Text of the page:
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Documents filtered by: Author="Randolph, Edmund" AND Author="Hamilton, Alexander"
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Feb. 25. 1793. The President desires the opinions of the heads of the three departments and of the Attorney General on the following question, to wit. Mr. Ternant having applied for money equivalent to three millions of livres to be furnished on account of our debt to France at the request of the Executive of that country, which sum is to be laid out in provisions within the US. to be sent to...
The President having required the attendance of the heads of the three departments and of the Attorney general at his house on Monday the 25th. of Feb. 1793. the following questions were proposed and answers given. 1. The Governor of Canada having refused to let us obtain provisions from that province or to pass them along the water communication to the place of treaty with the Indians, and...
In pursuance of a resolution of the House of Representatives, bearing date of the 19th of this instant, we lay before them a copy of the journal of our Board, and a statement of the purchases made since our last report to Congress. We have the honor, sir, to be, your most obedient servants, ASP American State Papers, Documents, Legislative and Executive, of the Congress of the United States...
If the qualification is to be in private, T.J, A.H H.K and E.R, are of opinion, that Mr. Cushing should administer the oath to the President at his own house, where such officers, or others, as he may notify, will attend. T.J. and A.H. think, that it ought to be in private. H.K. and E.R. on the other hand think, that the qualification ought to be in public: and that the Marshal of the district...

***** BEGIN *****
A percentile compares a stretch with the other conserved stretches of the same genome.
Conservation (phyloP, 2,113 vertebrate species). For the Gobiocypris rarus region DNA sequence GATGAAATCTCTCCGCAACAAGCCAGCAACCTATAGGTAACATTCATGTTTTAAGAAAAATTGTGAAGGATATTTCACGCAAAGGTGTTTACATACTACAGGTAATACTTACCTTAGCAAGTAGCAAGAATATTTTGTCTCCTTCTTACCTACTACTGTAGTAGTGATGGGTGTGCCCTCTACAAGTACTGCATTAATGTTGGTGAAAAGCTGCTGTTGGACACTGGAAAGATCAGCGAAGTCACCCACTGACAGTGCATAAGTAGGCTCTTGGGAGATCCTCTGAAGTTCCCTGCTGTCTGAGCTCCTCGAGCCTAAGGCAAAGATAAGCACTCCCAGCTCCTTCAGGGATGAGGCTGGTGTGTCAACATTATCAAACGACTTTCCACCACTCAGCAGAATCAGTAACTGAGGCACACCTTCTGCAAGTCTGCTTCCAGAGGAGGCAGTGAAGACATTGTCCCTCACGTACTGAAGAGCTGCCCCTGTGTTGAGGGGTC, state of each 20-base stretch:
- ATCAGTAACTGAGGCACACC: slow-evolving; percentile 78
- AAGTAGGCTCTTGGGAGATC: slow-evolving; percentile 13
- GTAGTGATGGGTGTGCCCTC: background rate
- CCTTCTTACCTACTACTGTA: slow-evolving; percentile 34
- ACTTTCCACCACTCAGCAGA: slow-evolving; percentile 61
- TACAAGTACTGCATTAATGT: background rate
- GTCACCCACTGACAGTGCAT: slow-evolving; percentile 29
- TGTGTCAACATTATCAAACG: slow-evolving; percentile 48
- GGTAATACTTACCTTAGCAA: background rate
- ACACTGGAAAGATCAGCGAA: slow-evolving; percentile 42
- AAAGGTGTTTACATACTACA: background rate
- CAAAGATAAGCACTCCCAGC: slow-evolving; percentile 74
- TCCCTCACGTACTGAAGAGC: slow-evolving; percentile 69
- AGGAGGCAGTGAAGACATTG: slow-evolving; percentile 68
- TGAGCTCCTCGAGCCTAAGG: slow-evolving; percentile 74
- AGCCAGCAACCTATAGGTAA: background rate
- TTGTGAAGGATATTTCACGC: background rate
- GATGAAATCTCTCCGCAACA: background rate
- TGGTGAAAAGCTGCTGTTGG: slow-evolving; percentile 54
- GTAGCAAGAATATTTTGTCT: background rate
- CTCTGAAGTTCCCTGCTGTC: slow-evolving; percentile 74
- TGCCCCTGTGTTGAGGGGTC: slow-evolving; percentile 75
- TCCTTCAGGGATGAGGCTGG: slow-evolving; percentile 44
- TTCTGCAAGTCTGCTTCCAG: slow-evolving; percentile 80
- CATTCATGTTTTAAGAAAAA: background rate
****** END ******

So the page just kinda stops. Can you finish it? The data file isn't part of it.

It is our opinion, 1. that the President ought to take the oath in public. 2. that the time be on Monday next at 12 o’clock in the forenoon. 3. that the place be the Senate-chamber. 4. that the Marshal of the district inform the Vice-President, that the Senate-chamber, being the usual place of the president’s public acts, is supposed to be the best place for taking the oath; and that it is...
The President communicated to the Secretary of State, the Secretary of the Treasury, the Secretary of War and the Attorney General of the United States, a letter from William S. Smith Esqr. of the 28th of February past, to the Secretary of the Treasury, with sundry Papers—No. I. II. III & IV. relating to a negotiation for changing the form of the debt to France; and required their opinion what...
A Perhaps the Secretary of State, revising the expression of this member of the sentence, will find terms to express his idea still more clearly and may avoid the use of a word of doubtful propriety “Contraventions.” B “but be attentive” C “mere” to be omitted D Considering that this Letter will probably become a matter of publicity to the world is it necessary to be so strong? Would not the...
That an Agent be sent to the Choctaw nation to endeavor secretly to engage them to support the Chickasaws in their present war with the Creeks, giving them for that purpose arms and ammunition sufficient: and that it be kept in view that if we settle our differences amicably with the Creeks, we at the same time mediate effectually the peace of the Chickasaws & Choctaws, so as to rescue the...
[ Second Version ] 2. That all equipments of merchant vessels, purely for the accommodation of them as Such be admitted. 3. That all equipments, [vessels armed for merchandize and war with or without commission,] which are doubtful in their nature, being applicable to commerce or war be admitted, except [such] as Shall have made prize of &c as no. 1. A 5. That no equipments of any kind of...
At meetings of the heads of departments & the Attorney General at the President’s on the 1st. & 2d. of Aug. 1793. On a review of the whole of mr Genet’s correspondence & conduct, it was unanimously agreed that a letter should be written to the Minister of the US. at Paris, stating the same to him, resuming the points of difference which had arisen between the government of the US. & mr Genet,...